Bioethics @ TIU

Is Your Polygenic Risk Score a Good Thing?

Posted November 21st, 2017 by Mark McQuain

Back in October, Jon Holmlund wrote a blog entry regarding the popular company 23andMe and their collection of your health-related information along with your genetic material. I missed the significance of that relationship at the time. It took a recent article in Technology Review by my favorite technology writer Antonio Regalado to raise my ethical antennae. In his article, he explains the nexus of big… // Read More »

More about gene therapy and human gene editing

Posted November 16th, 2017 by Jon Holmlund

To my post of last week, add the case of a 44 year-old man who has received gene therapy for an inherited metabolic disease called Hunter’s syndrome. This is another example of a form of gene editing as true therapy.  That is, an existing individual is given a construct intended to edit his genes to introduce a gene that makes an enzyme that is lacking… // Read More »

There’s gene therapy and there’s gene therapy

Posted November 9th, 2017 by Jon Holmlund

I’ve seen a number of different things described in the general press as “gene therapy.” But they are indeed different.  It’s important to be specific. For one, there’s the situation where a set of mature human cells are obtained from the person to be treated and genetically altered outside the body to make them into a potentially useful treatment, then re-administered (by vein) to the… // Read More »

CRISPR and Identity

Posted August 15th, 2017 by Mark McQuain

Dr. Joel Reynolds, a postdoctoral fellow at The Hastings Center recently wrote a very poignant essay in Time magazine arguing that our increasing ability to edit our own genetic code risks eventually eliminating the very genetic code that results in people like his younger brother Jason, who was born with muscle-eye-brain disease, resulting in muscular dystrophy, hydrocephalus, cerebral palsy, severe nearsightedness and intellectual disability. In… // Read More »

The goal of human embryonic gene editing is enhancement

Posted August 2nd, 2017 by Steve Phillips

As Jon Holmlund reported in his post last week, research on the editing of genes in human embryos is now being conducted in the United States. The door to doing this research was opened by the consensus report on Human Genome Editing published by the National Academy of Sciences earlier this year. That report encouraged the pursuit of research on gene editing in human embryos… // Read More »

All we like SHEEFs, Part 2

Posted May 11th, 2017 by Jon Holmlund

Carrying on with last week’s musings… In thinking further, I think my attempt was confused by conflating the moral status of a SHEEF—a synthetic human entity with embryo-like features, something more than a clump of cells of human origin, but less than a human being—with reasons why I might want to hold that nobody should ever make certain sorts of SHEEFs. Again, SHEEFs are human,… // Read More »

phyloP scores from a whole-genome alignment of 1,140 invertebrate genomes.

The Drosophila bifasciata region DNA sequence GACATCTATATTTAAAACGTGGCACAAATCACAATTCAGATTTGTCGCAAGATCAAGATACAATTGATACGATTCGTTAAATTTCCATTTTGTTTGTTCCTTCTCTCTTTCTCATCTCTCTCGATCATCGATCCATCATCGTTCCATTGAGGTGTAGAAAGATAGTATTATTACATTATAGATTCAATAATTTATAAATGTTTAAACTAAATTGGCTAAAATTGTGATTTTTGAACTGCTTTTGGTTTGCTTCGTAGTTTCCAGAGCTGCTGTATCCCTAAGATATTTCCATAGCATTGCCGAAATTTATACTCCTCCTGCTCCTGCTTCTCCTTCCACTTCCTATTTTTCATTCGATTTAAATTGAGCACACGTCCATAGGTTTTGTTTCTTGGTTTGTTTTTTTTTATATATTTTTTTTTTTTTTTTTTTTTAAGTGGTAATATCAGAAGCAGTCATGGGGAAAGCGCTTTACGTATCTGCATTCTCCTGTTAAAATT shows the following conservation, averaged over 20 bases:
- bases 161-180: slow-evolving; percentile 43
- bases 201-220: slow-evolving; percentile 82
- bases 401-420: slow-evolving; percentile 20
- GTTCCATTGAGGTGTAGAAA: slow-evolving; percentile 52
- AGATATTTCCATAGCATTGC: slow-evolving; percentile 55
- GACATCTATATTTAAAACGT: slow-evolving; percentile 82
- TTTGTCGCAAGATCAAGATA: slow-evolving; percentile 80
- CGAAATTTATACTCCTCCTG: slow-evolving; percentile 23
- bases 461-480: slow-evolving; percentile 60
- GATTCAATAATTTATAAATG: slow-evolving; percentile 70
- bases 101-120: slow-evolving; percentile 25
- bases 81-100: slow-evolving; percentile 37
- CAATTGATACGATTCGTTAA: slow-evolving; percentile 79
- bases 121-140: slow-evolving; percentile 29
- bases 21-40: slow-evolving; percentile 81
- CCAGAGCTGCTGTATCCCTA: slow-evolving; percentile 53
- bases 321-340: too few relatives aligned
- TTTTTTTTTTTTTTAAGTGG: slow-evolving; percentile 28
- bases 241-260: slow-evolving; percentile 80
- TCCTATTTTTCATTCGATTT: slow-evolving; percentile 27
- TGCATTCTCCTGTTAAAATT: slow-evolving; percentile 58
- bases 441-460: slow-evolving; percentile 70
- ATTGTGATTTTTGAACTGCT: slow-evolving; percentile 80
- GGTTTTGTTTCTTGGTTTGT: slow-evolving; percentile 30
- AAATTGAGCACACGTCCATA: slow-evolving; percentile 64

All we like SHEEFs (?)

Posted May 4th, 2017 by Jon Holmlund

So, how should we address the moral status of synthetic human entities with embryo-like features (“SHEEFs”)? First, we should consider that these are human, as opposed to non-human, if they arise entirely from cells of human origin.  Human/non-human hybrid creatures are just that, and partially human, biologically.  But are any of these human beings, as in, in California the crime of murder is described as… // Read More »

Six Million Dollar BCI Man

Posted April 4th, 2017 by Mark McQuain

Elon Musk is a very busy billionaire technology entrepreneur. In addition to his previous projects Tesla Motors and SpaceX, he has found time to start a new venture called Neuralink with the goal to connect human brains to computers. Beginning with an initial goal to treat intractable brain disorders such as epilepsy or Parkinson’s disease, he would like to eventually move on to “cosmetic brain… // Read More »

Heritable human gene editing and the public

Posted March 2nd, 2017 by Jon Holmlund

The recent report by the National Academies of Science, Engineering, and Medicine includes a chapter dedicated to public engagement.  Scientists leading gene editing efforts have actively sought broader public engagement, and point out that they desire this input, including from people who disagree with them about it.  They may push to win any arguments, but for the most part they don’t seem to be hiding…. // Read More »

The Gift of Finitude

Posted March 1st, 2017 by Chris Ralston

I’ve been thinking a lot lately about finitude. About limits. Incompleteness. Even failure. Like the friend of a friend who is dying and has just been admitted to hospice, whose young teenaged daughter is facing the prospect of a life without her mother. Like the colleague who is grieving the loss of both a spouse and a parent within a month of each other. Like… // Read More »